God visited his righteous servant Job with great sufferings to teach us that God alone is wise.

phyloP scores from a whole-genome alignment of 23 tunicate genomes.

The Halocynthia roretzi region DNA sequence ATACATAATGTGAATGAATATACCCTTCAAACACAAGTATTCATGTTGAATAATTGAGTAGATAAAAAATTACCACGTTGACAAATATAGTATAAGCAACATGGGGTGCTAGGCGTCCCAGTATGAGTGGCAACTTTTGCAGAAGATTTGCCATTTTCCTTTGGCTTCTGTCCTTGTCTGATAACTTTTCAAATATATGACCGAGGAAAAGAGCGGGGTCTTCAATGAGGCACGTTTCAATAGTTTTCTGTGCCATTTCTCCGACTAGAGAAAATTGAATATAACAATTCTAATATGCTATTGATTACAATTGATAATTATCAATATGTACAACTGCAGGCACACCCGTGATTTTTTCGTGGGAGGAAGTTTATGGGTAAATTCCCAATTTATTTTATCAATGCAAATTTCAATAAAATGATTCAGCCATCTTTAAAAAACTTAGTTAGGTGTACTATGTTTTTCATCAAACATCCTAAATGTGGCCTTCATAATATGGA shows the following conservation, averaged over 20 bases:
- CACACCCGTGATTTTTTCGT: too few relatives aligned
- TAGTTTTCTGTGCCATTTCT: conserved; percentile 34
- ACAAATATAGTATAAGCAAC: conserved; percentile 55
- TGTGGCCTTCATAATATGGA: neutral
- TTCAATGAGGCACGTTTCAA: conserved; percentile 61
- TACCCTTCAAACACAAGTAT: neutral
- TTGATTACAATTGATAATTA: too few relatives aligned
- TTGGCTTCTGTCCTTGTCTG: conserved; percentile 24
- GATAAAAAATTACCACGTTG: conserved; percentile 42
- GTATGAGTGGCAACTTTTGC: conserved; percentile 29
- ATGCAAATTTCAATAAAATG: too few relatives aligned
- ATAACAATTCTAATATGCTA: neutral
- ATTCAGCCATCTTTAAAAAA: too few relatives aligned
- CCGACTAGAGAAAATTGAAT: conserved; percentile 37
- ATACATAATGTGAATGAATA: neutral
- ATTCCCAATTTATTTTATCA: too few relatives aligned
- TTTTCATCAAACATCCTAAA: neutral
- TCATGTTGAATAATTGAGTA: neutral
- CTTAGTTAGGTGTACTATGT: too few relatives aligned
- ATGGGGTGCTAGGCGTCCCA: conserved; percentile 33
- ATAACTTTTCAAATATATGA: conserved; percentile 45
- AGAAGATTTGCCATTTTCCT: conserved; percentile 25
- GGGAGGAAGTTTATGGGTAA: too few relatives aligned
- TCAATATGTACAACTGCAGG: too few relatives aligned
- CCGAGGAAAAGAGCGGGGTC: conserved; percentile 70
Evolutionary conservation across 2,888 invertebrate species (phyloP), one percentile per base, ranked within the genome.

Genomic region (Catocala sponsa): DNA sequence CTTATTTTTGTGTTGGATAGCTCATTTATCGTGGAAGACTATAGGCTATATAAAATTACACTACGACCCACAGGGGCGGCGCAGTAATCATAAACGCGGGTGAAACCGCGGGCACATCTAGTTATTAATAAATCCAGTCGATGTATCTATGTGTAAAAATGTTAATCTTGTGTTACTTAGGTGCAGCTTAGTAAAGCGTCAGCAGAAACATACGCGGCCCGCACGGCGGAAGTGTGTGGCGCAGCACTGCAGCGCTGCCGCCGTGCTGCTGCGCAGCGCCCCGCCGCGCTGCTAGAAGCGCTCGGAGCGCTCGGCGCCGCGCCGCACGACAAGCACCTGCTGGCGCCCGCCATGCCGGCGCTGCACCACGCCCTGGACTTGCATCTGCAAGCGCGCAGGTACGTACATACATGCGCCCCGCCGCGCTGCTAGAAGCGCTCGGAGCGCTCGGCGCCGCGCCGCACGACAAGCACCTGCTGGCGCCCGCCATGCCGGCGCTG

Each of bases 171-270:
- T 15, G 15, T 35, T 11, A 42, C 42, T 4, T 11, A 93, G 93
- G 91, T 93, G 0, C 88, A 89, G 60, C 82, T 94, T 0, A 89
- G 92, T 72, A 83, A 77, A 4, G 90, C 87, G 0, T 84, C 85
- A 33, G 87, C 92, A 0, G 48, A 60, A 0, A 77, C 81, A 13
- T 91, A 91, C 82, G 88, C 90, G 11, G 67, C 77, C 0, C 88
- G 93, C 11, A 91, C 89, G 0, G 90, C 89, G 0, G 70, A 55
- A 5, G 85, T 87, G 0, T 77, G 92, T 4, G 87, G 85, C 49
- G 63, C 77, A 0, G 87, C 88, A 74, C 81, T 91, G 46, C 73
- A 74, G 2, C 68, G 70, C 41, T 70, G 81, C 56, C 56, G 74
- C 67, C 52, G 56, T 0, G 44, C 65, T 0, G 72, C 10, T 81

Job attempts to answer the question, “Who is wise?” The definitive answer is not Satan, not men (Job’s friends), not even the blameless and upright Job, but only God. The book opens with an epilogue establishing Job’s righteousness and the great blessings God bestowed on him (1:1-5). Satan approaches the LORD and accuses Job of merely demonstrating “practical obedience” (1:6-11). God defends Job and turns his possessions and health over to Satan to be destroyed. Yet Job refuses to sin against God by blessing the LORD in the midst of trials (1:21-22). Thus the wisdom of God reigns supreme over the foolishness of Satan. The poetry is dialogue between Job, three friends, a young man, and finally two thunderous, one-sided exchanges between Job and God. Job asserts his innocence while his friends blame Job’s suffering on hidden sin. This verdict they offer distills to “If you have suffered, then you have sinned”.1 Job maintains his innocence, but he reveals his growing desire to exchange his childlike trust in God for a new desire for answers. Even Job proves his wisdom to be utter folly in the light of God’s relentless response, who shows that He alone is wise (38:1-42:6). Thus God’s wisdom triumphs over man’s follies. Job’s test is now complete. Satan and the friends are proven foolish, Job’s integrity is vindicated, his health and wealth are restored, and God stands alone glorified (42:7-16)!
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